Anba Antonios, Coptic Orthodox Metropolitan of Jerusalem and the Near East, told Watani that an Israeli high court convened Sunday 28 October and issued the following resolutions:
• The court rejected the request presented by the Coptic Orthodox Patriarchate in Jerusalem to do the required repair inside Deir as-Sultan’s church of Michael Archangel, on the grounds that it is a historical site and its restoration comes under the charge of the Israeli Antiquities Department.
• The court accepted the request made by the Coptic Orthodox Church’s lawyer to limit the repair to two spots in the church: the spot from which the stone fell from the roof, and the crack beneath. The Coptic Church’s lawyer had contested the Israeli municipality’s request to repair four spots. The lawyer said that two of the spots had nothing to do with the damage incurred by the stone which fell last year.
• The court accepted allowing the Coptic Orthodox Church to have an Israeli-licensed construction engineer supervise the repair works. The engineer has the right to immediately contest with the court any violations to the spots agreed upon, in which case the court will issue an order to immediately halt the works. The Palestinian engineer Simon Couba was chosen for this responsibility.
• The Coptic Orthodox Church had requested to shoulder all expenses related to the repair works, according to the law and to a memorandum it had sent to the municipality. The court said such a decision was out of its jurisdiction and fell under the jurisdiction of the municipality.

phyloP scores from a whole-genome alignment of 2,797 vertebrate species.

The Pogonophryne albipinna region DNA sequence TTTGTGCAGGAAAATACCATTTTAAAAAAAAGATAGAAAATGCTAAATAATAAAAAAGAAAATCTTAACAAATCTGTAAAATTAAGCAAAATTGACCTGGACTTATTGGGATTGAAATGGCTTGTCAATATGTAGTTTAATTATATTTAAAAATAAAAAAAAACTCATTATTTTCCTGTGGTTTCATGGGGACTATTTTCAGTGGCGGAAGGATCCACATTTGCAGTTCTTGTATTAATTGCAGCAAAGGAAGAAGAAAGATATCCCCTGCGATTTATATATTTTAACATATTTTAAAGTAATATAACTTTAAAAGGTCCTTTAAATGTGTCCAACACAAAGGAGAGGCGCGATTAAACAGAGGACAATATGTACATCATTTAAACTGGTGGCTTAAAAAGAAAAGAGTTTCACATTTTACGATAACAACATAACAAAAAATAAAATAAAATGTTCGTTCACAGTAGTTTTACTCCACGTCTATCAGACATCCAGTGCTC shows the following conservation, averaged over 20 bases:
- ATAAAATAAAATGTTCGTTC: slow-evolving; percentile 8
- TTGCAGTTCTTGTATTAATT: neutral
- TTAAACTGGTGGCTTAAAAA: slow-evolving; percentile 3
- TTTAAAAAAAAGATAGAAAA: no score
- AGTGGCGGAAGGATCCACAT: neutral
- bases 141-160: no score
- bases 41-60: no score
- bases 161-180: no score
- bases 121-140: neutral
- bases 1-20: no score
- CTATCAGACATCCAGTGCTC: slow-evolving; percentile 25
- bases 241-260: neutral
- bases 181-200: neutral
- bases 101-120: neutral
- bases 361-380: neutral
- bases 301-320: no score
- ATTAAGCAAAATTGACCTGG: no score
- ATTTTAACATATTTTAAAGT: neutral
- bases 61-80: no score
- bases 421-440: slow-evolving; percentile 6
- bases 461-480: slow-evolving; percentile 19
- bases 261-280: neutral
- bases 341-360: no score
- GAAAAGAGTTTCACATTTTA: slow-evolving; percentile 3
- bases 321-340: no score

Go on praying
Anba Antonios, Coptic Orthodox Metropolitan of Jerusalem, issued a statement explaining the current situation of Deir as-Sultan:
“The problem is not yet resolved,” he said, “but the recent court rulings have organised a few points. The Israeli government wishes to expand the repair works to the entire church as a first phase of restoring the monastery. This would play into the hands of the Ethiopian monks [who currently occupy it and wish to seize it from its Coptic rightful owners] and establish them in the monastery. It would also obliterate what remains of Coptic identity there. The court ruling prevents the Israelis from doing so.”
Anba Antonios said the Coptic Church fears that the municipality would ask the court to expand the repair works under the pretext that the monastery’s current condition is life threatening [the monastery has undergone no repairs for some 80 years now]. The problem is, he explained, that the court is not the technical authority to decide on that.
“Let us go on praying,” Anba Antonios concluded. “I am grateful for your love and active support,” He expressed special thanks to Anba Pimen, Bishop of Naqada and Qous, and Head of the Coptic Church’s Crisis Management Committee for following up on the crisis with Egypt’s Foreign Ministry and security authorities; also to construction engineer Kamel Michel for his constant efforts on part of the monastery.
Israeli court … and government
For his part, Mr Michel explained that the Israeli government had legally questioned the execution of the 1971 supreme court’s decision which ruled that the monastery is owned by the Coptic Church and should be handed to it. It said the supreme court’s decision was not relevant because it concerned a religious dispute between the Copts and the Ethiopians. The court, however, had decided about the unequivocal Coptic ownership of the monastery, but translating it on the ground required the Israeli Cabinet to form a committee to decide and take action on the matter. But to date, the Cabinet has refrained from doing so.
For full story of Deir as-Sultan and the current crisis:
30 October 2018